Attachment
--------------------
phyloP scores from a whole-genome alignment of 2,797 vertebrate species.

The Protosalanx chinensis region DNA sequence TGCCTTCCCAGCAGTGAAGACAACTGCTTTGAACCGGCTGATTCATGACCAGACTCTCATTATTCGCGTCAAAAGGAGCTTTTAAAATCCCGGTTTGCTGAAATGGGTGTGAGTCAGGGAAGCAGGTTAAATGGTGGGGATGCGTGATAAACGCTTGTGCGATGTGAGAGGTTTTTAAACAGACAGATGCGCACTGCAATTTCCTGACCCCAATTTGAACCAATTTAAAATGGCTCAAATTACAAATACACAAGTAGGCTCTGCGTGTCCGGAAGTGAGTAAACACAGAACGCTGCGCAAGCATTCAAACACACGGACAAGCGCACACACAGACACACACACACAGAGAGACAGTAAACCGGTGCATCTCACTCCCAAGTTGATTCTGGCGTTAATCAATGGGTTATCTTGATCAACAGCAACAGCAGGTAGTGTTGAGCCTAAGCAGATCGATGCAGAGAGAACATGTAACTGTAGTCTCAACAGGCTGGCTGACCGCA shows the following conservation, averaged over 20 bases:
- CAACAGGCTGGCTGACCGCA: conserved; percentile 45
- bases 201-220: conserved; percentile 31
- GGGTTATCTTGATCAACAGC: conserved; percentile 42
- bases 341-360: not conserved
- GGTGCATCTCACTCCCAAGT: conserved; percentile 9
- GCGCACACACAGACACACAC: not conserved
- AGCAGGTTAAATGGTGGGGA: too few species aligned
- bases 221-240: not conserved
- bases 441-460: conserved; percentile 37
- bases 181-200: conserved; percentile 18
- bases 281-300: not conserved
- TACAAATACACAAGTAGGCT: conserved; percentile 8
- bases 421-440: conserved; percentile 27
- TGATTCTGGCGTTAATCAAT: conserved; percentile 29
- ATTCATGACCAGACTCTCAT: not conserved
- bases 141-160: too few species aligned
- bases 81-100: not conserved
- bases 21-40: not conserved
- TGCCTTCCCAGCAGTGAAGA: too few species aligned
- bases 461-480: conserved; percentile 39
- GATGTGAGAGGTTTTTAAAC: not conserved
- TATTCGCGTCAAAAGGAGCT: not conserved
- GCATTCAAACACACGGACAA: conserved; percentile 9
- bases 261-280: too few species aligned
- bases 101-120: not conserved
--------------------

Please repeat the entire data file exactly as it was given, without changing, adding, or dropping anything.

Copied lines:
phyloP scores from a whole-genome alignment of 2,797 vertebrate species.

The Protosalanx chinensis region DNA sequence TGCCTTCCCAGCAGTGAAGACAACTGCTTTGAACCGGCTGATTCATGACCAGACTCTCATTATTCGCGTCAAAAGGAGCTTTTAAAATCCCGGTTTGCTGAAATGGGTGTGAGTCAGGGAAGCAGGTTAAATGGTGGGGATGCGTGATAAACGCTTGTGCGATGTGAGAGGTTTTTAAACAGACAGATGCGCACTGCAATTTCCTGACCCCAATTTGAACCAATTTAAAATGGCTCAAATTACAAATACACAAGTAGGCTCTGCGTGTCCGGAAGTGAGTAAACACAGAACGCTGCGCAAGCATTCAAACACACGGACAAGCGCACACACAGACACACACACACAGAGAGACAGTAAACCGGTGCATCTCACTCCCAAGTTGATTCTGGCGTTAATCAATGGGTTATCTTGATCAACAGCAACAGCAGGTAGTGTTGAGCCTAAGCAGATCGATGCAGAGAGAACATGTAACTGTAGTCTCAACAGGCTGGCTGACCGCA shows the following conservation, averaged over 20 bases:
- CAACAGGCTGGCTGACCGCA: conserved; percentile 45
- bases 201-220: conserved; percentile 31
- GGGTTATCTTGATCAACAGC: conserved; percentile 42
- bases 341-360: not conserved
- GGTGCATCTCACTCCCAAGT: conserved; percentile 9
- GCGCACACACAGACACACAC: not conserved
- AGCAGGTTAAATGGTGGGGA: too few species aligned
- bases 221-240: not conserved
- bases 441-460: conserved; percentile 37
- bases 181-200: conserved; percentile 18
- bases 281-300: not conserved
- TACAAATACACAAGTAGGCT: conserved; percentile 8
- bases 421-440: conserved; percentile 27
- TGATTCTGGCGTTAATCAAT: conserved; percentile 29
- ATTCATGACCAGACTCTCAT: not conserved
- bases 141-160: too few species aligned
- bases 81-100: not conserved
- bases 21-40: not conserved
- TGCCTTCCCAGCAGTGAAGA: too few species aligned
- bases 461-480: conserved; percentile 39
- GATGTGAGAGGTTTTTAAAC: not conserved
- TATTCGCGTCAAAAGGAGCT: not conserved
- GCATTCAAACACACGGACAA: conserved; percentile 9
- bases 261-280: too few species aligned
- bases 101-120: not conserved